A few years ago we were warned about aluminium on the twisting nature of our dirt roads, causing the body to flex and possibly crack.

    Stainless may be a cost issue, I am not sure yet.
    If cost wasn't an issue, and it really may not be that bad, I would recommend stainless steel.

    My son-in-laws VFD has 2 tankers, a brush, and two pumpers all with aluminum bodies. His area is 75% dirt roads, and not all that flat and straight. Outside of the mismatch of the metal fasteners and the body, they have held up pretty good. So if S/S is out, then an aluminum body will work just fine. Just make sure you get at least a 10yr warranty on the body against cracks, corrosion, and fatigue.

    If you can, stay away from galvanneal. All it is, is steel coated with 90% zinc and 10% iron. No matter how they prep and paint it, it will rust and corrode. It's cheap for a reason.

    Hope that helps you some.

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  18. #18
    MembersZone Subscriber LVFD301's Avatar
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    All of this has.

    The only issue about galvanealing I have, is I own towers that some of them were built in 195X. They still are ready to pass engineering as if they were new, due to the galvanized steel that was used. No rust, no corrosion at all.

    Parts of one tower that was galvanized now direct water in a river in Julesberg CO.

    But, it is a thicker steel than a truck body.

    Thanks all. I guess aluminium or SS.

  19. #19
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    Im just shooting in the dark , but Im guessing enviromental regs have changed the galveneal process - otherwise , in the more moderate climates and lower call volume depts. I wouldnt have a problem with it and would suggest taking some of the savings and investing in a good quality hot water pressure washer for the rare trips on the salty roads.
    ?

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    It is never simply a choice between construction materials. It is always a choice among use, environment, construction methods AND materials. Having worked with Mack apparatus from the 1930ís to the 1990ís and with manufacturers from Mack Macungie, to Snorkel, to Young, to Saulsbury, to 4-Guys, to New Lexington; I can confidently say that the use of Galvaneel depends upon the methods and design of both panels and subframes, and most particularly the treatment of those components in the manufacturing process.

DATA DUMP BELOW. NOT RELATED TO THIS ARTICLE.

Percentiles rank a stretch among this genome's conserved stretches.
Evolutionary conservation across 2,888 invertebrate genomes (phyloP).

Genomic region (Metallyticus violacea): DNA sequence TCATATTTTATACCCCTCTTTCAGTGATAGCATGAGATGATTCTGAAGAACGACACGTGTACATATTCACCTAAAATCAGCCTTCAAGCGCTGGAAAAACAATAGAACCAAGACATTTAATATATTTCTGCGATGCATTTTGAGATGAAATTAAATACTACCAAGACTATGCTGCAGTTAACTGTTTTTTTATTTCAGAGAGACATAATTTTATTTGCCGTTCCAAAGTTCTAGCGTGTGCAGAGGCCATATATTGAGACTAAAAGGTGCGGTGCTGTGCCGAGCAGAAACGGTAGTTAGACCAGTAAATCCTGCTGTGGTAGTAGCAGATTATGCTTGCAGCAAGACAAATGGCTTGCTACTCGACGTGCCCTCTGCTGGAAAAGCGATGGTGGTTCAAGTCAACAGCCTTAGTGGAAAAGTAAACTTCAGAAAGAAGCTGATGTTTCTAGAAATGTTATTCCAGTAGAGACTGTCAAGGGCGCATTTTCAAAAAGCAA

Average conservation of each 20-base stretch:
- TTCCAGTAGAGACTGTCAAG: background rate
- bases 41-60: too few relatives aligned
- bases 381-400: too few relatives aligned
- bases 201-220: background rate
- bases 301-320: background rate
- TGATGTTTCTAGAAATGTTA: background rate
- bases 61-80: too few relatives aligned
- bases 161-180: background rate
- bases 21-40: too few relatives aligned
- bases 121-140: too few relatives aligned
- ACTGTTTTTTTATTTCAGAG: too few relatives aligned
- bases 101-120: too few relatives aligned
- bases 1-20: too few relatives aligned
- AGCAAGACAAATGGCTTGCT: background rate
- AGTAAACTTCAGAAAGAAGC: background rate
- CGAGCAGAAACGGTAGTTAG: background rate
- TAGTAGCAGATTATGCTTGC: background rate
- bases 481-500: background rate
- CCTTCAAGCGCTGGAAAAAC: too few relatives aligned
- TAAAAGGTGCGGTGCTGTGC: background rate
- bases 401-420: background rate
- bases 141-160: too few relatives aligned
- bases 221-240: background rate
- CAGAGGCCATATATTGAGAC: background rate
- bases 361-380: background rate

Any place where mud and salt can congregate will cause problems with steel and aluminum. Every open channel, weld, and crack will work to suck the salt and mud into the opening. This results in long-term contact of moisture and the resultant electrolysis between any dis-similar metal (including weld metal) will corrode the material. CF Macks were horror stories where the sub-frame was welded to the compartment walls. Barely 10 years of service before rust through occurred. The Young was constructed of 10 gauge sheet with ľĒ diamonette rub rails that never did rust through even after 30 + years. Saulsbury took extra ordinary care to protect the inside of tubular sub frames and we had no problems with a heavy rescue that went 25 years with no trouble between the subframe and the compartments.

    Changes in steel from the 1940ís to the present are very significant as is the type of salt being used today. Rock salt, calcium chloride, is much less corrosive than Potassium Chloride liquid being used today. Copper wiring exposed to this material can completely consume a # 16 gauge wire in as little as a week. Steel in our 1948 Mack lasted until the mid 1980ís before any cosmetic repairs were necessary. This ran as a reserve until 1994 when it was retired (46 years) and still had no rust through on running boards or tailboard.

    In addition to other comments on here about power washing (underneath) upon return, please consider radiant heat in the apparatus floor and circulating fans in the ceiling as aids to increase apparatus life. Keep it as dry as possible so the electrolysis can't occur.